Academic journal article
By Meirovich, Harvey
European Judaism , Vol. 34, No. 1
Dedicated to the memory of Rabbi Michael Leigh (1928-2000)
I. Jewish Life in the Middle Ages
Solomon Schechter departed England in the spring of 1902 to become president of the reorganised Jewish Theological Seminary of America. His post as Reader in Rabbinic and Talmudic Literature at Cambridge University was taken up by 44-year-old Israel Abrahams who remained at the post until his demise at age sixty-seven. (1) Israel Abrahams hailed from a distinguished pedigree. His father Barnett Abrahams served as a Principal of Jews' College but died from rheumatic fever before his thirty-third birthday. Israel's mother, born Jane Rodrigues Brandon, traced her family tree to fugitives from the Spanish Inquisition. (2)
Entering Jews' College, London, in 1872, Israel Abrahams remained connected to the institution for thirty-three years where he taught English and Mathematics (1881-1899), Homiletics (1894-1903), and acted as Senior Tutor (1899-1905). As a prolific popular writer, his articles appeared in Anglo-Jewry's oldest newspaper, the Jewish Chronicle (1885-1919), including a weekly column that ran for almost twenty-five years. From 1919 until his death he wrote serially for the organ of Liberal Judaism, the Jewish Guardian. (3)
As scholar, Abrahams was both a founder (1893) and editor, until his passing, of the Transactions of the Jewish Historical Society of England. Earlier, in 1888, he joined with his beloved friend and colleague, Claude Goldsmid Montefiore (1858-1938) to publish the nondenominational journal, The Jewish Quarterly Review.
From its inception in 1902, Israel Abrahams aligned himself with Anglo-Jewry's Liberal religious movement, under its initial banner, the Jewish Religious Union for the Advancement of Liberal Judaism. In its first decade of operation he was looked upon as its unofficial rabbi and spiritual mentor. (4)
Placing his reputation on the line, Abrahams tried to persuade the mainline United Synagogue religious establishment of the need to support serious religious alternatives. In a 1903 letter to Chief Rabbi Herman Adler, the Cambridge scholar emphasised the authentic Jewish character of the Sabbath afternoon services held by the JRU, defending on historical grounds the decision to make ample use of English in the worship service. He contended that the Union's legitimacy lay in its efforts to warm the Judaism of those who were cold, and to win back those who were half-hearted or worse. (5)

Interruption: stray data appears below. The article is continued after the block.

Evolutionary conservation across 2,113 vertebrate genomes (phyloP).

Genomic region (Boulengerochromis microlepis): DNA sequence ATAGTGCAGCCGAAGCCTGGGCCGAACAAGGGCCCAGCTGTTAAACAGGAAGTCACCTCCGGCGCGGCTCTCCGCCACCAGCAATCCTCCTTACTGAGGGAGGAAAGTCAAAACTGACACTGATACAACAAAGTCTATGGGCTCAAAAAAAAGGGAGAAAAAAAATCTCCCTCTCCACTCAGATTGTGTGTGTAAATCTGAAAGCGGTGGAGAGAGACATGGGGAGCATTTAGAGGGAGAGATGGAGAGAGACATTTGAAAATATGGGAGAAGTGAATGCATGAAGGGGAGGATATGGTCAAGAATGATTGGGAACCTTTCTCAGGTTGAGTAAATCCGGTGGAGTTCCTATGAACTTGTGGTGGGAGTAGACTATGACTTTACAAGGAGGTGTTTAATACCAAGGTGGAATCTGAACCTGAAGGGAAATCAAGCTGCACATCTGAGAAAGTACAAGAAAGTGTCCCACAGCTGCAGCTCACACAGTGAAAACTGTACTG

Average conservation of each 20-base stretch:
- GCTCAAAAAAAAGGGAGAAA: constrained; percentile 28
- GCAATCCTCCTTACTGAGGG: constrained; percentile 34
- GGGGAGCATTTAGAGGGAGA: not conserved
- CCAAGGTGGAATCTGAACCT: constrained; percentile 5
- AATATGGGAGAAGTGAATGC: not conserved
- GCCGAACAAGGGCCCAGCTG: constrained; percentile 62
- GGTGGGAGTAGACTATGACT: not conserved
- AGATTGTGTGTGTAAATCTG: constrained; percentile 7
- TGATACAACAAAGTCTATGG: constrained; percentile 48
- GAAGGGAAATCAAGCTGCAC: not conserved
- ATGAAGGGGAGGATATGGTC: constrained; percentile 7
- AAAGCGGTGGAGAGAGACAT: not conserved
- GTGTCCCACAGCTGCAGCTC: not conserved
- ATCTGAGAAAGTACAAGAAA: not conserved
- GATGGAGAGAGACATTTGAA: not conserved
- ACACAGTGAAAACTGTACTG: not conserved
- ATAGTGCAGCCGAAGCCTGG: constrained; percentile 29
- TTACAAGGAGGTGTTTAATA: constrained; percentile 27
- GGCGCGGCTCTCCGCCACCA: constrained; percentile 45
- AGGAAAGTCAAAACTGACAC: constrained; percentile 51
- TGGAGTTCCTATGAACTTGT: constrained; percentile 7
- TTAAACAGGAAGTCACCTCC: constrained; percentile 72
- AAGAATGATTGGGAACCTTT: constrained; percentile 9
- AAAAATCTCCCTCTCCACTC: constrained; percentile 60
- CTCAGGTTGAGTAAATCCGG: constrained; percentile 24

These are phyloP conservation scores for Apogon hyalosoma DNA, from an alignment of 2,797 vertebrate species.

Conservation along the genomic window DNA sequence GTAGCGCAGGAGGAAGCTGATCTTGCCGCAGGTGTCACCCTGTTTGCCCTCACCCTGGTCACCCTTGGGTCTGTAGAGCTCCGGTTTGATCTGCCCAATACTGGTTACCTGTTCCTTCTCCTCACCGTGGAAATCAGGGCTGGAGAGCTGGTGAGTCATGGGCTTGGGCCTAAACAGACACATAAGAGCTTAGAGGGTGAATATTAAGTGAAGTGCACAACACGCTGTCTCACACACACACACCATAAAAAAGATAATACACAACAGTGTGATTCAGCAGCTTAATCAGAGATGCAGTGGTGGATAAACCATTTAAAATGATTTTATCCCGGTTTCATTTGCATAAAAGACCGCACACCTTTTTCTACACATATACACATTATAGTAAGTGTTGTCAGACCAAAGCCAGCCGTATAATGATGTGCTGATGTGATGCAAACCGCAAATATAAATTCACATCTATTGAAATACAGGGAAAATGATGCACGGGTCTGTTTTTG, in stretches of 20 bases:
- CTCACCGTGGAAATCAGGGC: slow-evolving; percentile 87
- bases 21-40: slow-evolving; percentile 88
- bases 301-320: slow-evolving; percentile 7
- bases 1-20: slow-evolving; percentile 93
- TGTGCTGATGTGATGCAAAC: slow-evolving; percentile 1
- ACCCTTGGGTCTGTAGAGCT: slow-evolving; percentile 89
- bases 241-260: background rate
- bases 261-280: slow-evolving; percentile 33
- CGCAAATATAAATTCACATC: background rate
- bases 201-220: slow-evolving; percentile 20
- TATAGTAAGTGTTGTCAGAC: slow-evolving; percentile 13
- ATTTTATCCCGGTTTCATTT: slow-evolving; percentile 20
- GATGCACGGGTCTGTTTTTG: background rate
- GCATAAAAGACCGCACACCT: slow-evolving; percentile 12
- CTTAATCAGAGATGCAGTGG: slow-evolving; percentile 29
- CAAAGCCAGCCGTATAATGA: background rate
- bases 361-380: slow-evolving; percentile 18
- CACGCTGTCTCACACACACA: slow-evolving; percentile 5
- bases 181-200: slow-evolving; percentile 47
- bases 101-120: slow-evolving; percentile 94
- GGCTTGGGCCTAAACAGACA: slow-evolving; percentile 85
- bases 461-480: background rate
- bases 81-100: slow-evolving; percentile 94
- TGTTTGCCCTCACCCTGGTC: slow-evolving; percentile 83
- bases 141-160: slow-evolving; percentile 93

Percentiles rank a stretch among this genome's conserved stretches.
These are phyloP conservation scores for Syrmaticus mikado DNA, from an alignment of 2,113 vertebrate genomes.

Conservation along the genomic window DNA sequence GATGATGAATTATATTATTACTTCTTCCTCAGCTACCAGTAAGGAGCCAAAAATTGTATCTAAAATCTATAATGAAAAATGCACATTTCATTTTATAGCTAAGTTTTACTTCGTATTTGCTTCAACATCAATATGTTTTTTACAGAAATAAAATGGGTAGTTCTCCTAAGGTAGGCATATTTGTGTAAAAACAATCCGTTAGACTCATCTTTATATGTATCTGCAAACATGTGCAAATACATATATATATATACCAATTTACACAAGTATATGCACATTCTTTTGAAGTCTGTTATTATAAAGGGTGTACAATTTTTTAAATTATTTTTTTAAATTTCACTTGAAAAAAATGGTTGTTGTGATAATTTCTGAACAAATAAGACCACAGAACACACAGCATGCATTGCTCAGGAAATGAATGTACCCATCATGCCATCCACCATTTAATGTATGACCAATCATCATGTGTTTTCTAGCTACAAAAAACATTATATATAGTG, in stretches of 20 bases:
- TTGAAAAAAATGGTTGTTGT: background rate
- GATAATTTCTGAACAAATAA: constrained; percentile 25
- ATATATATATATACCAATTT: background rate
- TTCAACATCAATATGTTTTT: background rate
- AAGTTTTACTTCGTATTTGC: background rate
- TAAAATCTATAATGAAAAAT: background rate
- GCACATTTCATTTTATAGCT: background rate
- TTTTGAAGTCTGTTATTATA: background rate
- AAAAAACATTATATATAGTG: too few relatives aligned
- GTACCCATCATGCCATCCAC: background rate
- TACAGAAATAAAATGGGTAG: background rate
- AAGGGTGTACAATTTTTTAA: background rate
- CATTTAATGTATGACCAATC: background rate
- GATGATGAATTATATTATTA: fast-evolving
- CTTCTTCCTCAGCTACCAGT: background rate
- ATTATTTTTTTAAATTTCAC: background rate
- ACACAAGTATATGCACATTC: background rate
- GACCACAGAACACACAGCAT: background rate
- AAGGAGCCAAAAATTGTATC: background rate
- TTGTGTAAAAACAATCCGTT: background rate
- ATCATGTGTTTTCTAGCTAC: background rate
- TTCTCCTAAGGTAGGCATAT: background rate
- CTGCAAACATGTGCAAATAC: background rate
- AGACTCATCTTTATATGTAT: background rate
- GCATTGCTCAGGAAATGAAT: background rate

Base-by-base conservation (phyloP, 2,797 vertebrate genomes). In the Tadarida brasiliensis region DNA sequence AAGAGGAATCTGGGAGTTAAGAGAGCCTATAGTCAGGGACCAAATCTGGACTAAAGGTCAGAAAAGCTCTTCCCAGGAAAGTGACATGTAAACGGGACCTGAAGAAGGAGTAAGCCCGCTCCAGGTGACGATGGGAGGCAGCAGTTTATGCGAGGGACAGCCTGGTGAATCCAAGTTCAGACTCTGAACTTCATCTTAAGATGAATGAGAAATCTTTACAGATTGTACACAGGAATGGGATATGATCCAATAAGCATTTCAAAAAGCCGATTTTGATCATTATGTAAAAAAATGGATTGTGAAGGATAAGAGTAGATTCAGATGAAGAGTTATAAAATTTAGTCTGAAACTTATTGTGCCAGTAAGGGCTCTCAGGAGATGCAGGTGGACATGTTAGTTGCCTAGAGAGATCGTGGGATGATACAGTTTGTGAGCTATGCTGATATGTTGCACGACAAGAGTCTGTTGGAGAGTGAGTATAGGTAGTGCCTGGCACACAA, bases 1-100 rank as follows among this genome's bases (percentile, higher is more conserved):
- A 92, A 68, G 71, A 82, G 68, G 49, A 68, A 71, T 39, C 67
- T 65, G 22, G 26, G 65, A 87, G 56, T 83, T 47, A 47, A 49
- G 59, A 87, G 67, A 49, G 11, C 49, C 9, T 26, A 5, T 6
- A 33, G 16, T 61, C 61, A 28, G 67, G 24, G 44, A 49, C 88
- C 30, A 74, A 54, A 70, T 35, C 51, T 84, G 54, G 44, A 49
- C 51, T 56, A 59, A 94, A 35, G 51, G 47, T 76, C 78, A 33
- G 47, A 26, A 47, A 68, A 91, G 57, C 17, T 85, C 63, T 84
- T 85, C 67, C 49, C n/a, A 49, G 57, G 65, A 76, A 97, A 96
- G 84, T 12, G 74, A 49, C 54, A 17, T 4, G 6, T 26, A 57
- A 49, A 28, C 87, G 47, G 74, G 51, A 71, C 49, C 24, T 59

The intellectual seeds of Abrahams's Liberal religious Weltanschauung can be gleaned in embryonic form in his 1896 research tour de force, Jewish Life in the Middle Ages. His panoramic historical reconstruction carried a subtle, and at times, veiled agenda: to validate the cause of the Liberal Jewish religious ethos. Availing himself of the critical apparatus of Wissenschaft des Judentums established a generation earlier in Germany, the book attested to his adeptness at extracting pertinent historical data from the disparate sources of rabbinical literature covering a thousand year sweep from the eighth to the eighteenth century. (6) It established his stature as an early twentieth-century social and cultural historian of the Jewish experience.
He was keen to sketch the merits and demerits of the Jewish legal tradition. Through painstaking sifting of Jewish responsa literature Abrahams demonstrated how rabbinical authorities validated the Law not as inert and dry, but embedded with spiritual and ethical values of enduring worth. With communal power and control vested in medieval Jewish corporations (at the discretion of feudal overlords), rabbinical synods plumbed talmudic and geonic wellsprings, applying their findings to all spheres of daily life. In the process they wove a social fabric ensuring `Jews were clear of the more hideous vices which eat at the root of social life in civilised states'. (7)
This triumphalist culture generated a nobility of character, and Abrahams spelled out its implications. …